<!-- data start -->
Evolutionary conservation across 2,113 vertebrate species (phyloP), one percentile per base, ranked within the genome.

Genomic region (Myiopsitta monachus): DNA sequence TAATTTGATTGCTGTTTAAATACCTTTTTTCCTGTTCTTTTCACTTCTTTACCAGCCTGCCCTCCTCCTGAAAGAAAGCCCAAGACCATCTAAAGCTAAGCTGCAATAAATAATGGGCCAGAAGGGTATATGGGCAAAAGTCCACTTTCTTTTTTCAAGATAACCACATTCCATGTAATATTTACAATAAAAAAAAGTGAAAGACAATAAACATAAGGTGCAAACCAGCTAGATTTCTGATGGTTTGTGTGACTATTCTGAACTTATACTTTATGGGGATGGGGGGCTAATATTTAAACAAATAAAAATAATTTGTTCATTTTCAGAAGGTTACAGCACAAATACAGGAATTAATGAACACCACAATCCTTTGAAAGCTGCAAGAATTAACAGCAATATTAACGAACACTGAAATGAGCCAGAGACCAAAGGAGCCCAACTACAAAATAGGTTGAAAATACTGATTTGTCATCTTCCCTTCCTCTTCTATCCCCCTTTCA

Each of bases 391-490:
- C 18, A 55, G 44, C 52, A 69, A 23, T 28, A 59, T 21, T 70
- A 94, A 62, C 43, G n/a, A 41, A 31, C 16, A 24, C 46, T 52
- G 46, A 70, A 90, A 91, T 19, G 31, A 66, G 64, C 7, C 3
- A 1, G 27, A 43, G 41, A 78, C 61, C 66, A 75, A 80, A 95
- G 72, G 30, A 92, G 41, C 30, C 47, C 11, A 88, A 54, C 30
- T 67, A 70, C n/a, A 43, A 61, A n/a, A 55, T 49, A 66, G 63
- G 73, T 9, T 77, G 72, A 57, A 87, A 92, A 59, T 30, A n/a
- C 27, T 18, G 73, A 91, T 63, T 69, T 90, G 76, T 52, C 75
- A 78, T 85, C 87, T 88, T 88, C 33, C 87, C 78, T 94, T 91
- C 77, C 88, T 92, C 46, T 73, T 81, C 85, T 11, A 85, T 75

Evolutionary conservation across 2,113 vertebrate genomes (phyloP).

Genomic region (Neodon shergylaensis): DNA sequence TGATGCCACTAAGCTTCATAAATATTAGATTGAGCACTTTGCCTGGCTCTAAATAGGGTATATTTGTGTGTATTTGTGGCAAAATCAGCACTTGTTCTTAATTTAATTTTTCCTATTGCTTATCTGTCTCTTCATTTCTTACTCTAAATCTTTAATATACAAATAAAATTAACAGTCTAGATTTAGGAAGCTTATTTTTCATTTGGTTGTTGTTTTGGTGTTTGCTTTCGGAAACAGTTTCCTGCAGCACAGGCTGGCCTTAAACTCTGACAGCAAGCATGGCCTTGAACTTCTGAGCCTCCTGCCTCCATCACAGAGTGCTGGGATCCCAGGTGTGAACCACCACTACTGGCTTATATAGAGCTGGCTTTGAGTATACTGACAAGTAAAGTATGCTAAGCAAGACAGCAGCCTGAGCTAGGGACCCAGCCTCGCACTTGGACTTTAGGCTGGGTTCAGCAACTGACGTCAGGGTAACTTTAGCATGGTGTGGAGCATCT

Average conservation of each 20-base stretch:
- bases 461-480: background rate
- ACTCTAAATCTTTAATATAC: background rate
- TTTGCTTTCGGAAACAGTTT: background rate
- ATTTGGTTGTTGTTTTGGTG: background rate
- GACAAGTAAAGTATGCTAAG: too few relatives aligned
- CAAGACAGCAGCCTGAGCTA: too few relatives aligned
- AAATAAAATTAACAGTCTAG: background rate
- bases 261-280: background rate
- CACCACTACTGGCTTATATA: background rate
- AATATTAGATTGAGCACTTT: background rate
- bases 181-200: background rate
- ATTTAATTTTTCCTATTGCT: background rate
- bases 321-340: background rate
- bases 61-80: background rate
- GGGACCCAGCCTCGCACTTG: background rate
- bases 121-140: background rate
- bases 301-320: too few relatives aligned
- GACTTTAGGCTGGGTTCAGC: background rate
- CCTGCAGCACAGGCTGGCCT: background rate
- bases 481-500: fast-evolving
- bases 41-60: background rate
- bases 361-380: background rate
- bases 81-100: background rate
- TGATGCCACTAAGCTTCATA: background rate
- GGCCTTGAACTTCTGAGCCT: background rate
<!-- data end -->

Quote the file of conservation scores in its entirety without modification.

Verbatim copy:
Evolutionary conservation across 2,113 vertebrate species (phyloP), one percentile per base, ranked within the genome.

Genomic region (Myiopsitta monachus): DNA sequence TAATTTGATTGCTGTTTAAATACCTTTTTTCCTGTTCTTTTCACTTCTTTACCAGCCTGCCCTCCTCCTGAAAGAAAGCCCAAGACCATCTAAAGCTAAGCTGCAATAAATAATGGGCCAGAAGGGTATATGGGCAAAAGTCCACTTTCTTTTTTCAAGATAACCACATTCCATGTAATATTTACAATAAAAAAAAGTGAAAGACAATAAACATAAGGTGCAAACCAGCTAGATTTCTGATGGTTTGTGTGACTATTCTGAACTTATACTTTATGGGGATGGGGGGCTAATATTTAAACAAATAAAAATAATTTGTTCATTTTCAGAAGGTTACAGCACAAATACAGGAATTAATGAACACCACAATCCTTTGAAAGCTGCAAGAATTAACAGCAATATTAACGAACACTGAAATGAGCCAGAGACCAAAGGAGCCCAACTACAAAATAGGTTGAAAATACTGATTTGTCATCTTCCCTTCCTCTTCTATCCCCCTTTCA

Each of bases 391-490:
- C 18, A 55, G 44, C 52, A 69, A 23, T 28, A 59, T 21, T 70
- A 94, A 62, C 43, G n/a, A 41, A 31, C 16, A 24, C 46, T 52
- G 46, A 70, A 90, A 91, T 19, G 31, A 66, G 64, C 7, C 3
- A 1, G 27, A 43, G 41, A 78, C 61, C 66, A 75, A 80, A 95
- G 72, G 30, A 92, G 41, C 30, C 47, C 11, A 88, A 54, C 30
- T 67, A 70, C n/a, A 43, A 61, A n/a, A 55, T 49, A 66, G 63
- G 73, T 9, T 77, G 72, A 57, A 87, A 92, A 59, T 30, A n/a
- C 27, T 18, G 73, A 91, T 63, T 69, T 90, G 76, T 52, C 75
- A 78, T 85, C 87, T 88, T 88, C 33, C 87, C 78, T 94, T 91
- C 77, C 88, T 92, C 46, T 73, T 81, C 85, T 11, A 85, T 75

Evolutionary conservation across 2,113 vertebrate genomes (phyloP).

Genomic region (Neodon shergylaensis): DNA sequence TGATGCCACTAAGCTTCATAAATATTAGATTGAGCACTTTGCCTGGCTCTAAATAGGGTATATTTGTGTGTATTTGTGGCAAAATCAGCACTTGTTCTTAATTTAATTTTTCCTATTGCTTATCTGTCTCTTCATTTCTTACTCTAAATCTTTAATATACAAATAAAATTAACAGTCTAGATTTAGGAAGCTTATTTTTCATTTGGTTGTTGTTTTGGTGTTTGCTTTCGGAAACAGTTTCCTGCAGCACAGGCTGGCCTTAAACTCTGACAGCAAGCATGGCCTTGAACTTCTGAGCCTCCTGCCTCCATCACAGAGTGCTGGGATCCCAGGTGTGAACCACCACTACTGGCTTATATAGAGCTGGCTTTGAGTATACTGACAAGTAAAGTATGCTAAGCAAGACAGCAGCCTGAGCTAGGGACCCAGCCTCGCACTTGGACTTTAGGCTGGGTTCAGCAACTGACGTCAGGGTAACTTTAGCATGGTGTGGAGCATCT

Average conservation of each 20-base stretch:
- bases 461-480: background rate
- ACTCTAAATCTTTAATATAC: background rate
- TTTGCTTTCGGAAACAGTTT: background rate
- ATTTGGTTGTTGTTTTGGTG: background rate
- GACAAGTAAAGTATGCTAAG: too few relatives aligned
- CAAGACAGCAGCCTGAGCTA: too few relatives aligned
- AAATAAAATTAACAGTCTAG: background rate
- bases 261-280: background rate
- CACCACTACTGGCTTATATA: background rate
- AATATTAGATTGAGCACTTT: background rate
- bases 181-200: background rate
- ATTTAATTTTTCCTATTGCT: background rate
- bases 321-340: background rate
- bases 61-80: background rate
- GGGACCCAGCCTCGCACTTG: background rate
- bases 121-140: background rate
- bases 301-320: too few relatives aligned
- GACTTTAGGCTGGGTTCAGC: background rate
- CCTGCAGCACAGGCTGGCCT: background rate
- bases 481-500: fast-evolving
- bases 41-60: background rate
- bases 361-380: background rate
- bases 81-100: background rate
- TGATGCCACTAAGCTTCATA: background rate
- GGCCTTGAACTTCTGAGCCT: background rate